Here, two emergent trends in tonic collide: first, the trend towards tonic syrups: concentrated, sweet, herbal concoctions designed to be diluted with soda water before drinking. The second trend is that of “companion” tonics: that is tonics made by distillers, crafted in such a way that it perfectly compliments the spirit.
As you know by know, the “recipe” or ratios that are recommended vary from tonic to tonic. Here is Pinckney Bend’s:
1 part Pinckney Bend Gin
1 part Tonic Syrup
4 parts Soda water
stir, and garnish with a lime wedge.
Thoughts: most tonic syrup ratios advocate for 2 parts of their gin. This is a case where “companion” should be taken quite seriously to understand. Their gin is a little stronger than most [93 proof] and has a good deal of heat. For companion purposes, I think this ratio works. For other gins, I’d suggest perhaps looking a bit closer to the 3 parts soda, 2 parts gin, 1 part tonic, that most bottles lean towards.
The color is amber with hints of peach and rose. Light, soft, and very viscous when swirled.
The nose is cinchona, rose, and lemongrass, with hints of something earthier to ground it all. Quite sweet as well.
On its own, the palate is very saccharine, very sweet. There’s a good deal of complexity in here too once you get past the sweetness. A little bit citrusy, hibiscus and orris root, notes of lavender and rose with a spicy bit on the finish redolent of juniper.
This sweetness is greatly mellowed out when combined with soda water- to the point of it almost being quite subtle and understated [especially in a 4:1 soda water to syrup ratio]. Rose and lemongrass shine most brightly.
Mixed with gin and soda water, you start to taste the way the tonic gently compliments the gin. For contrast I’m mixing it with Hat Trick Gin, another contemporary styled gin, but with a slightly different profile than the citrus forward Pinckney Bend. I wanted to see how does this syrup handles other gins as well. I mixed this cocktail up in a more standard 3:2:1 ratio as well.
The nose is enhanced with some herbal and floral notes from the tonic syrup. Not a lot of your usual quinine of tonic aromas. This smells like it could almost be a really complex gin on its own. I can now taste why the ratio might be recommended the way it was. The flavors are subtle, much more subtle than perhaps first nose would indicate. I’d recommend listening and going 1:1, especially if it’s a gin with a loud perspective. Bringing it back to 1:1 restores things to harmony and order. And the floral/herbal notes add a nice, fresh, and not too overwhelmingly tonic-syrup nor tonic-like flavor to your G&T. Refreshing, still a bit citrusy in the back of the palate, but all in all- a nice tonic syrup that I recommend, and strongly recommend if you’ve got some of their gin on hand.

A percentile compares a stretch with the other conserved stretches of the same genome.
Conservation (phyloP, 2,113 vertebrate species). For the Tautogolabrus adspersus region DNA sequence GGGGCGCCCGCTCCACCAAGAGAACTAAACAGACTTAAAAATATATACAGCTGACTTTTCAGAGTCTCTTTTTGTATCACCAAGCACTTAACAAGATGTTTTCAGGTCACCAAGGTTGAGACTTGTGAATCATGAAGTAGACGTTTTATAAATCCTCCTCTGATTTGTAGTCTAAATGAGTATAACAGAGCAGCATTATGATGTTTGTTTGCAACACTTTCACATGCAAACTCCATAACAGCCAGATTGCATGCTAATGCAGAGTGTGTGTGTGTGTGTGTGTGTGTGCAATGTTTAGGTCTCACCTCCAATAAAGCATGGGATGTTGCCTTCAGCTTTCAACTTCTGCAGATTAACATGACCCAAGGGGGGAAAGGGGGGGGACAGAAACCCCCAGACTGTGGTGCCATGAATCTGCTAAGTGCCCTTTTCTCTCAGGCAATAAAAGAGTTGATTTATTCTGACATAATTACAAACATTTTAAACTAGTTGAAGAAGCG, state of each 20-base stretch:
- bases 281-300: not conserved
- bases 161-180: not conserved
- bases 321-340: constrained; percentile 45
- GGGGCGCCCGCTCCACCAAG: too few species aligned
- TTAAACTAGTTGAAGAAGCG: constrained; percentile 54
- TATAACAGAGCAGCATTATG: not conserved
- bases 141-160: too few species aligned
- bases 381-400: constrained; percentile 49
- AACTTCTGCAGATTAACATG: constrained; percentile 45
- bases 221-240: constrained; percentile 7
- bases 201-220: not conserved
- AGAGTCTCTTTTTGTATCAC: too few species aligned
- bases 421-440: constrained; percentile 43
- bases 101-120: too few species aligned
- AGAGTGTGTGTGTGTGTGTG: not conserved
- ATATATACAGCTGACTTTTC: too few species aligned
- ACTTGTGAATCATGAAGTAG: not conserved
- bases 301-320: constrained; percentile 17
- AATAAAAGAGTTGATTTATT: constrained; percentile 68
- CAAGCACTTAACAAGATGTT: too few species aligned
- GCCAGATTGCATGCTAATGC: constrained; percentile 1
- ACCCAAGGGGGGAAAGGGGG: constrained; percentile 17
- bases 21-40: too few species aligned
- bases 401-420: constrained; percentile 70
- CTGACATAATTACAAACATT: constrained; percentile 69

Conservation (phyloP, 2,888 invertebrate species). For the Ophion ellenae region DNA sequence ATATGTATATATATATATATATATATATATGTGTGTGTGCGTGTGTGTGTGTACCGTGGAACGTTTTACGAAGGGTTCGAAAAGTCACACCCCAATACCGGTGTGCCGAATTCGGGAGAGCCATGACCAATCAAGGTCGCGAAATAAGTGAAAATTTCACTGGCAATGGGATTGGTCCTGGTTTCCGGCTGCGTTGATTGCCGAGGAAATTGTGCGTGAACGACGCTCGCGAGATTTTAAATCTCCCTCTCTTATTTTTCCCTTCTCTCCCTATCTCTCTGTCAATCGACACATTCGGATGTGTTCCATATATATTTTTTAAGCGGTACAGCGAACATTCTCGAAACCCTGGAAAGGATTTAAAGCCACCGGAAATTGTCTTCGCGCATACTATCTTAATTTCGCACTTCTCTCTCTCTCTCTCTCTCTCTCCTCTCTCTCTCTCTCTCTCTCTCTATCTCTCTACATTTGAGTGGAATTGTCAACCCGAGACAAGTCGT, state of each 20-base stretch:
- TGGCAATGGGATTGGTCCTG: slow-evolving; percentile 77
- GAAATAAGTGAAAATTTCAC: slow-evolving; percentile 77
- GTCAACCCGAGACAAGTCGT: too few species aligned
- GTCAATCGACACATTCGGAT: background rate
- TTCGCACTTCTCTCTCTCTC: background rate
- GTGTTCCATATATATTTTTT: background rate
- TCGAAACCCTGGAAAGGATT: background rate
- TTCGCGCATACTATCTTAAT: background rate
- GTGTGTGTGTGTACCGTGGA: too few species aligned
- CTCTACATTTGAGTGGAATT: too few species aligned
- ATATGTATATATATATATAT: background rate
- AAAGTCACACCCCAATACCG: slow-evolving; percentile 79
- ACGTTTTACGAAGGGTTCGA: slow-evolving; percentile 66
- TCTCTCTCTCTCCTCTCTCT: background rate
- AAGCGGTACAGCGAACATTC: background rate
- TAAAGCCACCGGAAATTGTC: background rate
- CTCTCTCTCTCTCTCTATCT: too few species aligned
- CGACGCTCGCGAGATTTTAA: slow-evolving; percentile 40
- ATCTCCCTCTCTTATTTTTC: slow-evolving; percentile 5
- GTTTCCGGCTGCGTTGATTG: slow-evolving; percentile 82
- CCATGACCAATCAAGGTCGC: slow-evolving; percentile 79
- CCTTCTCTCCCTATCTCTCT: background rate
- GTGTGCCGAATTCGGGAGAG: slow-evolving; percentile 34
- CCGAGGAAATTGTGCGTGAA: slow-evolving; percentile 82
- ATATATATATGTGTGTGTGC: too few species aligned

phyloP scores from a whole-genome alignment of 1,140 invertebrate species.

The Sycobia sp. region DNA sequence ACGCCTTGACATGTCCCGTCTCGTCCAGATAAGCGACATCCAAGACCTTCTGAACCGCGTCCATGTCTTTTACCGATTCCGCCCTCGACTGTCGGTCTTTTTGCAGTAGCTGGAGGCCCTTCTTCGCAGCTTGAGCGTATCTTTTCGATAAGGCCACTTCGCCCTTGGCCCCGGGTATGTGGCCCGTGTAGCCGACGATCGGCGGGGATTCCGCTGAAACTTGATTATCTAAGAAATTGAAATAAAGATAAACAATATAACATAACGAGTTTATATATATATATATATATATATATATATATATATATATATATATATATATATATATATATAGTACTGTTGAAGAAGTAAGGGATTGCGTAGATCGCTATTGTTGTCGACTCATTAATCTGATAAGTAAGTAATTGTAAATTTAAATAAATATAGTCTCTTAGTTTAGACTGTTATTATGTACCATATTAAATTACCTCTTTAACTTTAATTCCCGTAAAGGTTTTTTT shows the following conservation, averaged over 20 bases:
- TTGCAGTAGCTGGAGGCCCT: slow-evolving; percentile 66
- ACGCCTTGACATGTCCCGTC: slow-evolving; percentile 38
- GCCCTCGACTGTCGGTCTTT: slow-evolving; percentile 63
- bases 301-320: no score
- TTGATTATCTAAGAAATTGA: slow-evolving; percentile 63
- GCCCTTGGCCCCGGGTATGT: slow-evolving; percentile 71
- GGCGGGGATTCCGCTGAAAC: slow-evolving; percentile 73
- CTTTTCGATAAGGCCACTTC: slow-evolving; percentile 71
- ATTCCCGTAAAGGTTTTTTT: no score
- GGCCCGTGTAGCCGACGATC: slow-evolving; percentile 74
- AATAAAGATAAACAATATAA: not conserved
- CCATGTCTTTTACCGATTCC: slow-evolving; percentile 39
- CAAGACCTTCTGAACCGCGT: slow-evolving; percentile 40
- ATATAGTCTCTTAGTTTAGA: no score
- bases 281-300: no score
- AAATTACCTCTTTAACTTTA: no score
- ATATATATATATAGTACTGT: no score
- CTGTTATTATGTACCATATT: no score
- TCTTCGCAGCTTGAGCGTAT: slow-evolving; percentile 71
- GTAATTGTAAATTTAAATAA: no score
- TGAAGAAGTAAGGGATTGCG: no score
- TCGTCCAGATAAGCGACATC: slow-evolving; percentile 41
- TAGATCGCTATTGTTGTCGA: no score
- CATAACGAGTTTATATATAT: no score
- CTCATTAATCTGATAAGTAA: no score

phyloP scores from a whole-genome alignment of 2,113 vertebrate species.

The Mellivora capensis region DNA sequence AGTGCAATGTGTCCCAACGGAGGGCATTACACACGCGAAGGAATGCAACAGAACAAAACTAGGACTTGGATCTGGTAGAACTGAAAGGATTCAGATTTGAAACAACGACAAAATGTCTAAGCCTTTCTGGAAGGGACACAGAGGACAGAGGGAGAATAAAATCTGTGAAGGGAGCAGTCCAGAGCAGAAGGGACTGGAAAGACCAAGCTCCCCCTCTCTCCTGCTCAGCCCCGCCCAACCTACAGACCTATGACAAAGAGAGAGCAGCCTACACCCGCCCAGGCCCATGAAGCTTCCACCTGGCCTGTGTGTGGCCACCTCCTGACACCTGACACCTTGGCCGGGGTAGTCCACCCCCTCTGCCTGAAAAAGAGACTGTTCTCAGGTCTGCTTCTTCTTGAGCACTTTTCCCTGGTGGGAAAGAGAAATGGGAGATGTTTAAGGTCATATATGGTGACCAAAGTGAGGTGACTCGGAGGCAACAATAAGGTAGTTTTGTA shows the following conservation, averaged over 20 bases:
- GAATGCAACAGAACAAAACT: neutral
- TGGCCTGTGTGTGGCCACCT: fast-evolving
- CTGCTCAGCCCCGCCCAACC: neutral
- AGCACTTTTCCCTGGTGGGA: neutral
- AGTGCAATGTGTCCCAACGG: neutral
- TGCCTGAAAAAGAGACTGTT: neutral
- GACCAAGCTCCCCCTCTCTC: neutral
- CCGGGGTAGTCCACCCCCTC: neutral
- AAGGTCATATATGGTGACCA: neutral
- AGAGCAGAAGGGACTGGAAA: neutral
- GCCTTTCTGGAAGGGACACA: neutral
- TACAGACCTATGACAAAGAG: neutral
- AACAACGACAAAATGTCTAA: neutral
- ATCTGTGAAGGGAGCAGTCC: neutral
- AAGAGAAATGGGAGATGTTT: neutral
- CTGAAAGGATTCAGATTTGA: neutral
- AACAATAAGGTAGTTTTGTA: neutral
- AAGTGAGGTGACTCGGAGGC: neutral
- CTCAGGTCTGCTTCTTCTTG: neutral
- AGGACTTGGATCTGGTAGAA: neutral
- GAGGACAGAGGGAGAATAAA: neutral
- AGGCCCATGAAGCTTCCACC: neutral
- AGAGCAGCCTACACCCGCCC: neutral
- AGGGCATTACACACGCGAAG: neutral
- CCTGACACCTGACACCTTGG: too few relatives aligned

Best consumed: w/ Pinckney Bend’s flagship gin, or another contemporary, overproof, slightly citrus forward style gin.
Availability: on Ebay
Rating: I absolutely love the explosion of tonic syrup that are available right now. Though there’s a citrusy pucker to it, there’s a lot of floral and herbal complexity here. I’d say that the flavor profile reminds me of Fentiman’s profile when mixed well. I like it, and think that this work even outside of the companion gin concept, and would gladly recommend it as a more floral alternative to some of the more intensely spice-based syrups out right now.